Nationally there are important forums to discuss, within food and nutrition policies, the joint strategies for sodium reduction, as the Interministerial Food and Security Chamber and the Intersectoral Food Chamber. Annually, the Ministry of Health also holds a comprehensive seminar with representatives of government offices, consumer associations, councils of health professionals (nutrition, nutriology, cardiology, nephrology), food companies, laboratories and other stakeholders, in order to discuss strategies and to monitor the results of sodium reduction policies.

Regionally, Brazil has discussed sodium reduction policies in the Mercosul region as part of the Action Plan for the Food and Nutrition Security Working Group, with Argentina, Paraguay, Uruguay and Venezuela, and working on the proposition of regional targets for sodium content in selected food categories. Also in the international context, Brazil has been a reference in addressing sodium reduction, especially in terms of the approach towards processed foods and in harmonizing salt reduction with the protection against iodine deficiency disorders (IDD), along with institutions as the WHO (14), the Pan American Health Organization (PAHO) (15) and the International Council for Control of Iodine Deficiency Disorders (ICCIDD) (16).


Conclusions

Brazil now faces a multiple burden of food and nutrition insecurity, where malnutrition, micronutrient deficiencies, obesity and NCDs coexist not only in the country, but even in some households. As cardiovascular diseases are major causes of death and disease and excessive sodium intake is an important risk factor, the country has developed many strategies in order to reduce population dietary sodium by addressing consumer behaviors, processed foods, foods prepared and consumed out of the household, food regulation, intersectoral policies and education of health professionals and food producers, but there is a long way to achieving 2,000 mg per person daily in the country.

So far, the strives have shown promising preliminary results, as in the first sodium targets for processed foods and in improving healthcare and access to medicines, but especially in terms of behaviors towards discretionary salt, there is still a huge challenge, because most Brazilians do not yet acknowledge their excessive sodium consumption.

Besides, policymakers and other stakeholders face several challenges in terms of technologies in food reformulation, improving the monitoring framework of population sodium consumption, food sources and behaviors, strengthening food regulation (especially food labelling, simplifying the information to consumers, as with front of package labeling and food publicity regulation), enabling more protective settings (in particular to children and adolescents) and expanding and strengthening communication and education both by government as by private and civil society partners.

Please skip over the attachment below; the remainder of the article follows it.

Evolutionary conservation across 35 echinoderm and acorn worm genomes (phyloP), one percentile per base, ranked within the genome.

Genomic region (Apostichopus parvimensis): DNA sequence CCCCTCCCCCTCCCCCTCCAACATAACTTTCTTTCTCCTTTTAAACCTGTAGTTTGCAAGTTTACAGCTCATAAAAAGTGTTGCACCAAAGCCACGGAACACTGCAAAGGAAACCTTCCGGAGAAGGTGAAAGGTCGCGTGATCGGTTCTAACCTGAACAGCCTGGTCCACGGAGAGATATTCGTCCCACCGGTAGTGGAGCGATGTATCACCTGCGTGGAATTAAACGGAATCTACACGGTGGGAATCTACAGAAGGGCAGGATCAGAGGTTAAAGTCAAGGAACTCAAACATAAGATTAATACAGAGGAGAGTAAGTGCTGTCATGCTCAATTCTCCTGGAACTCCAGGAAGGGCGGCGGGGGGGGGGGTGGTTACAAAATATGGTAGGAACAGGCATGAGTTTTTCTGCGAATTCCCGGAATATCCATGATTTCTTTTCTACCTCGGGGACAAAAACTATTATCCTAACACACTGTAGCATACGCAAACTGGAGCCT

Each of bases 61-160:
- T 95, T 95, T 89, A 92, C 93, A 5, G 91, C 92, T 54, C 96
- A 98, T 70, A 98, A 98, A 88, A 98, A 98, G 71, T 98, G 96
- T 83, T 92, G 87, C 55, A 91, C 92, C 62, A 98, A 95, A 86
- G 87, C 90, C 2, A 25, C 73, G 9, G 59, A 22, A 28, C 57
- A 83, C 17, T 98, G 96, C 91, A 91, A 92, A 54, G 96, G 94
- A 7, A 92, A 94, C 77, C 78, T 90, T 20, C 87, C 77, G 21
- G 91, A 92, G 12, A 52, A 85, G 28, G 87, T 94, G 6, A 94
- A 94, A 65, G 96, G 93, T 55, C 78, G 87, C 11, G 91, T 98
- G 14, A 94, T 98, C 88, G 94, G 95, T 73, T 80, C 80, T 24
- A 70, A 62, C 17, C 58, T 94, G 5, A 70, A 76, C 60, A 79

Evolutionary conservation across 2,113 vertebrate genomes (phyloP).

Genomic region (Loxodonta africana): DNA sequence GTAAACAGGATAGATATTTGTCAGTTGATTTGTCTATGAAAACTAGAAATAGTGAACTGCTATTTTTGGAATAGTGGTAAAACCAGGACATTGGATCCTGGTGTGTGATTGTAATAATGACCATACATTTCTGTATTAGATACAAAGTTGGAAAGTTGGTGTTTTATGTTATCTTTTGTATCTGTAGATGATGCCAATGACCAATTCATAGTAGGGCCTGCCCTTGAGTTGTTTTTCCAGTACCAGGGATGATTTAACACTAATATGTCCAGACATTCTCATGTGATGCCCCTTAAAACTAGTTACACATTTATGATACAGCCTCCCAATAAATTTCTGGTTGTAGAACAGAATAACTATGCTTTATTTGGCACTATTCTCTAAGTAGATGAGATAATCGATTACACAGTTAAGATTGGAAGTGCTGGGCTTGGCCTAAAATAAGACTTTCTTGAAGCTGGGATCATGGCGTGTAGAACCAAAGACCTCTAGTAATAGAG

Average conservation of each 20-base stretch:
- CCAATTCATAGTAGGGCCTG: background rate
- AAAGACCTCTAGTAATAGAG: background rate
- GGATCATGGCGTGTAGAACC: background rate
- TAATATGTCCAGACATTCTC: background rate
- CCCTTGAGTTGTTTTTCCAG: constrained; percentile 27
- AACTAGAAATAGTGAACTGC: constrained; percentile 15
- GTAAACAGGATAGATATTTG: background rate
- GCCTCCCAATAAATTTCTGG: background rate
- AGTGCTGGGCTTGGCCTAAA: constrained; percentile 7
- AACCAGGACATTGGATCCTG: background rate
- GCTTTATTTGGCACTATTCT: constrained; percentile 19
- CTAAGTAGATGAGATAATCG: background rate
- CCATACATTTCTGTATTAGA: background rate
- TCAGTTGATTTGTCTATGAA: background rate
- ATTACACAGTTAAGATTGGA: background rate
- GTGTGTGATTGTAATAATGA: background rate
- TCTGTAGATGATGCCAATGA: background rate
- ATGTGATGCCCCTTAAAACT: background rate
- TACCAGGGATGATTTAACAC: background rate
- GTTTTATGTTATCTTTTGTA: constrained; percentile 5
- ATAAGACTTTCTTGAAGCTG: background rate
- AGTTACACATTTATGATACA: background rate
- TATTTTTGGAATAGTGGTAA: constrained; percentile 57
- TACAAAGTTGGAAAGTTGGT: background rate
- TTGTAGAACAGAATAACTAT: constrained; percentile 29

There are many lessons that can be already taken from the Brazilian experience in tackling excessive dietary sodium consumption. For countries where sodium sources vary from discretionary salt at home and at food services to processed foods, the experience on building different approaches in order to educate consumers while reducing sodium content of processed foods can be particularly useful. The need for permanent improvement of monitoring and evaluation instruments is also a very important learning, so that even though initiating sodium reduction policies does not depend on having gold standard methods at hand at baseline, the tools must be constantly improved through time.

Specifically on the reformulation of processed foods, the lessons are many: larger market shares can be reached by negotiating with food industry associations instead of individual industries, having transparent and meaningful criteria for establishing sodium targets allows better accountability by civil society and clearer monitoring of results, setting gradual targets can be helpful for industries to have time to develop new technologies and formulations with reduced sodium and also reduces possible consumer rejection to products with less sodium and learning from the technological and sensorial functions of salt and other sodium salts can allow different food industries to assist each other and to ensure that the largest reductions possible may be achieved.

The strides of Brazil show that, although there is strong commitment to comprehensive and articulated health and intersectoral policies, there is much more to be done in order to gradually reduce sodium consumption from 4,700 to 2,000 mg per day by 2020.


Acknowledgements

Disclosure: The author declares no conflict of interest.


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Cite this article as: Nilson EA. The strides to reduce salt intake in Brazil: have we done enough? Cardiovasc Diagn Ther 2015;5(3):243-247. doi: 10.3978/j.issn.2223-3652.2015.04.03